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'55-57 Chevy Headlights And Taillights - Brighten The Future Of Your Tri-Five

With a little help from American Autowire, you'll be able to see where you're going and those behind you will know you're stopping faster

By Dan Ryder, Photography by Jason Scudellari

ver drive down to the local supermarket at night, half asleep to get the milk your wife told you to bring home earlier that day? Yeah, we've all been there. You make a turn and the next thing you know your blinded by the lights of some kid in a rice burner.

As rough as that is, think about what it's like to cruise after sunset in your favorite vintage Chevy. You've got a '57 Bel Air with a blown LS1, air bag suspension and an electronic overdrive tranny. So why can't you see where you're going when you drive it in the dark? Because you never updated the headlights-or the taillights for that matter.

Now we'll show you how to gain some much-needed visibility with the help of American Autowire's halogen headlight and LED taillight conversion. (Quick note for all who are asking: "What the heck does LED mean?" It's short for Light-Emitting Diode.) Safety will be greatly improved, because not only will you be able to see the road ahead, those tailgating you will get a faceful of modern, bright brake lights the instant you touch the brake pedal.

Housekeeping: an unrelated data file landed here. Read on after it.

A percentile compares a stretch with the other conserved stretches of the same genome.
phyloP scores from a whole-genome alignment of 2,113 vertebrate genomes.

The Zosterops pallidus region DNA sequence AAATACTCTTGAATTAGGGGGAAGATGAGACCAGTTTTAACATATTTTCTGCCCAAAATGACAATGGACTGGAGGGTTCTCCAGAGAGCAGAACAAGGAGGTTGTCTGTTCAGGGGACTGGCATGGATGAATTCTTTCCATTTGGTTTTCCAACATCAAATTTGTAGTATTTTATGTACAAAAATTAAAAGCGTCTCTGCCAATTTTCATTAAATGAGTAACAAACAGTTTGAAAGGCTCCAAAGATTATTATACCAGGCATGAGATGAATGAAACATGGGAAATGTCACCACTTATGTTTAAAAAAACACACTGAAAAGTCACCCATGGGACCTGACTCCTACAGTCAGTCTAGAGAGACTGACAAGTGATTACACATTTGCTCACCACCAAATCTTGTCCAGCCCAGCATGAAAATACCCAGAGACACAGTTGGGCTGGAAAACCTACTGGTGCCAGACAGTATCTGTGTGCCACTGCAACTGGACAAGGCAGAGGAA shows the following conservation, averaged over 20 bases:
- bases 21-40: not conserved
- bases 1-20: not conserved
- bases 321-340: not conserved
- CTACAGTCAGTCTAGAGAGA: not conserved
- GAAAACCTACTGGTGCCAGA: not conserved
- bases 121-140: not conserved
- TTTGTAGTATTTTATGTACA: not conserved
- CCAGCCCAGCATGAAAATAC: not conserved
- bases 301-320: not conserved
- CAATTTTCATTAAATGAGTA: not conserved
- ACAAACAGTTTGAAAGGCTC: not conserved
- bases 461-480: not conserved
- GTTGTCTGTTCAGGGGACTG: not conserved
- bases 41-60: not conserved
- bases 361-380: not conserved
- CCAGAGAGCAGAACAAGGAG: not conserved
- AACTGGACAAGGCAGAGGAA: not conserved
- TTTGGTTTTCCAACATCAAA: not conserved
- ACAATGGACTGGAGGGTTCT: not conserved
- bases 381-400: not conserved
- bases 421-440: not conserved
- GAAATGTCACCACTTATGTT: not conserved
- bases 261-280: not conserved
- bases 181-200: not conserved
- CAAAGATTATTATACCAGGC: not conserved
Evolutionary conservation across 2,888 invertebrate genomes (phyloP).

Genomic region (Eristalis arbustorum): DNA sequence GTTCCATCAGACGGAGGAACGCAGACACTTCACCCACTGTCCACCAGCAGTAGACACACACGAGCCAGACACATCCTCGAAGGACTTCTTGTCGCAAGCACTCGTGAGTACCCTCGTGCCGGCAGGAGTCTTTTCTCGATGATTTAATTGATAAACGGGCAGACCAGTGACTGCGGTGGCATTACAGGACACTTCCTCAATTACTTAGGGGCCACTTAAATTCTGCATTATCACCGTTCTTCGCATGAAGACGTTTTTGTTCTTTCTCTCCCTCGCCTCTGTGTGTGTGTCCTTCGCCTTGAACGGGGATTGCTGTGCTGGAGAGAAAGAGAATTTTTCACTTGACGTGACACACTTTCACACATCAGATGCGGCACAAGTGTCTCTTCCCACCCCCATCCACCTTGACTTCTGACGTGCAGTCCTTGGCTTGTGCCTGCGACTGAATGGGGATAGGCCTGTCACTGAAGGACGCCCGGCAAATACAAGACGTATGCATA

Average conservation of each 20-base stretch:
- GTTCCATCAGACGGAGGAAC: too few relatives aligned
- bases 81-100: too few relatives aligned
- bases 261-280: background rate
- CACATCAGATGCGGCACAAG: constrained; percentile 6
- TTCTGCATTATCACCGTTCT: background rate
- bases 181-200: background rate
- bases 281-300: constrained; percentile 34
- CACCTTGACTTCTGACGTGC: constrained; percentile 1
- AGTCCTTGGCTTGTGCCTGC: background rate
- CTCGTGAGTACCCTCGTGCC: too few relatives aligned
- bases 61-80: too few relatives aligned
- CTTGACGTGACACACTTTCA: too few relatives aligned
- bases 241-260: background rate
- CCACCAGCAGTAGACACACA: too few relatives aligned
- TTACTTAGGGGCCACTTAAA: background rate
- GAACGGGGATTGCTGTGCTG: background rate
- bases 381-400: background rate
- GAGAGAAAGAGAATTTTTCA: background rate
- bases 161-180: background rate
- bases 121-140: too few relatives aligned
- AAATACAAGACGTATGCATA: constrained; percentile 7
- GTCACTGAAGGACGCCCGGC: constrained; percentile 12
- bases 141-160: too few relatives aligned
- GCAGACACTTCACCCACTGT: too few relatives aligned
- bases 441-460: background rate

American Autowire is no newcomer to the wiring market. The company has been around for over 20 years and is recognized as one of the industry leaders. For all you GM nuts out there, American Autowire holds authenticity and originality as a top-notch priority. It offers over 10,000 show-quality and award-winning GM OEM harnesses, along with custom and street rod applications, too. The headlamps used in this article consist of a "Bright Driver" reflector body complete with polycarbonate lens. They are 30 times more impact resistant than glass. The headlamp houses a 9007 halogen bulb (which is included), but can be upgraded with the blue-white high-intensity discharge-type bulb now sold at most parts stores.

As most of you know, back in the '50s the lights were not the most technically advanced item on any production vehicle (especially by today's standards). Although they lit the way (barely), the bulbs were replaced regularly due to short life. We'll improve upon that in no time at all. Let's get started.

By Dan Ryder
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